Sarah Feehan is the summer communications specialist for the Iowa State University monarch butterfly research team and the Iowa Water Center. She holds a B.S. in Journalism and Mass Communication with a minor in Political Science from ISU. Originally from Peoria, Illinois, her interests include conservation, innovation, and all things communications. Feehan will attend Drake Law School starting Fall 2019.
Why did you choose Iowa State for college? I chose Iowa State University because of its renowned journalism program with Greenlee School of Journalism and Communication. I also thought ISU had great potential to become a home away from home. Yes, it’s a big university, but when I visited it had a great feel to it. Everyone was so kind, respectful, and courteous. This potential became a reality over my four years as a Cyclone student.
Why journalism and mass communication for your major? Why political science as your minor? When choosing my major, I thought journalism and mass communication would be a good fit in expanding my writing skills. I love to write. And ever since I can remember, I knew I wanted to go to law school. With my journalism background, I can take a well-rounded approach to writing in my career.
What's the most useful thing you've learned as a student? Studying pays off. Work as hard as you can with your classes, especially if you’re planning on graduate school of any kind. But also maintaining a healthy balance between studying and fun. Treat yourself to a movie night with your friends, local events Ames has to offer, and Saturdays spent at the Des Moines farmer's market.
What did you enjoy the most about growing up in the Midwest? The changing seasons. I love how a change in the weather brings with it different things to do with friends and family. I live for summer swimming, hot cocoa when it’s chilly, and hammocking in the spring. Not to mention the many beautiful sunsets I’ve watched with friends and family.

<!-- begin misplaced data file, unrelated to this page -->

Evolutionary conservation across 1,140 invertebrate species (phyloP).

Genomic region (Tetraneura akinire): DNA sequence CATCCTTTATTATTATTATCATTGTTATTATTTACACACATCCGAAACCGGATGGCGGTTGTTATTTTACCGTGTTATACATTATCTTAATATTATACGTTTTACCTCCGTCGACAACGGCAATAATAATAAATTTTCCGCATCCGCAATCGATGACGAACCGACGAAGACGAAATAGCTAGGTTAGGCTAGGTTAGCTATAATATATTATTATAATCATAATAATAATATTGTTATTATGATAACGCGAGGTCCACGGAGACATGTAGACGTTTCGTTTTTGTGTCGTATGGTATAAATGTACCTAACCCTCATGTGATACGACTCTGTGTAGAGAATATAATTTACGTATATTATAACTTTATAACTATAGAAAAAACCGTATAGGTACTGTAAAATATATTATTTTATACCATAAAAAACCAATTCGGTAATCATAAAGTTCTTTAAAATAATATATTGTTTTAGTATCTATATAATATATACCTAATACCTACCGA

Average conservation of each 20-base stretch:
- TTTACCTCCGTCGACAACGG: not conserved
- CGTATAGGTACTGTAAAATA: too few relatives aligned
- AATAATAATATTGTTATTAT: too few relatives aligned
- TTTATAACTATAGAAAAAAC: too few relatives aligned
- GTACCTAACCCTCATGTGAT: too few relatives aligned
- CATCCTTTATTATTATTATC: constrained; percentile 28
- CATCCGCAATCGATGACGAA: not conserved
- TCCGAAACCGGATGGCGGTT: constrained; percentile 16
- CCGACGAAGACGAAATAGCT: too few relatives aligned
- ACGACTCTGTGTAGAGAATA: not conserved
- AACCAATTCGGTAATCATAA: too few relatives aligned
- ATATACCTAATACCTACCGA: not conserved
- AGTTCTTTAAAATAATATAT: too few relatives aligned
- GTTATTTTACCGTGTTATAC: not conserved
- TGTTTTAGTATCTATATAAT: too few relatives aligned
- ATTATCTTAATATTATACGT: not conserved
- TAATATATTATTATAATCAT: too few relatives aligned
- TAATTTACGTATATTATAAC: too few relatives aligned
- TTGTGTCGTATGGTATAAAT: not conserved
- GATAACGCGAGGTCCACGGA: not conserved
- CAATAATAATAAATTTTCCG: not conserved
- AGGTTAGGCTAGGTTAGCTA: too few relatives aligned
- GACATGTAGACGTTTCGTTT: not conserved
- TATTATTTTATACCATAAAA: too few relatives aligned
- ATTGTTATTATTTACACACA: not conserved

Why are you interested in the monarch butterfly and native plants? I think that the environment and the well-being of its inhabitants is one of the most pressing issues of our time. It’s critical we take a holistic approach to fixing the many multi-faceted issues facing us. Current statistics out there are shocking and a little terrifying, and I think communicating the science behind these numbers is vital to public understanding and support of conservation efforts.
I’ll be attending Drake University for law school this fall, and I see my work this summer with the ISU monarch butterfly research team as an invaluable opportunity to learn about another layer in our ecosystem.
Describe your internship experience with the monarch team: I help wherever I can. Mostly, I help by interviewing researchers, writing stories, conducting outreach, creating graphics, promoting events, and posting to social media.
What's the most useful thing you’ve learned as an intern? It’s hard to pick just one thing! I would have to say that a collaborative environment is key to success. There are so many dedicated individuals and researchers who are working for the betterment of the monarch butterfly within the Iowa Monarch Conservation Consortium. It’s pretty uplifting to see others aligning their passion for conservation and putting in the work to make a difference.
How can Iowa citizens help the monarch butterfly? There are so many opportunities to help! Iowans can help the monarch butterfly by making an effort to be informed about monarch happenings across the state and by engaging with the Consortium as well as other monarch conservation organizations. Social media makes it so easy to stay engaged. Ask questions, share experiences, and attend events to learn more. Join in the conversation -- follow @IowaMonarchs on Facebook and Twitter to get started!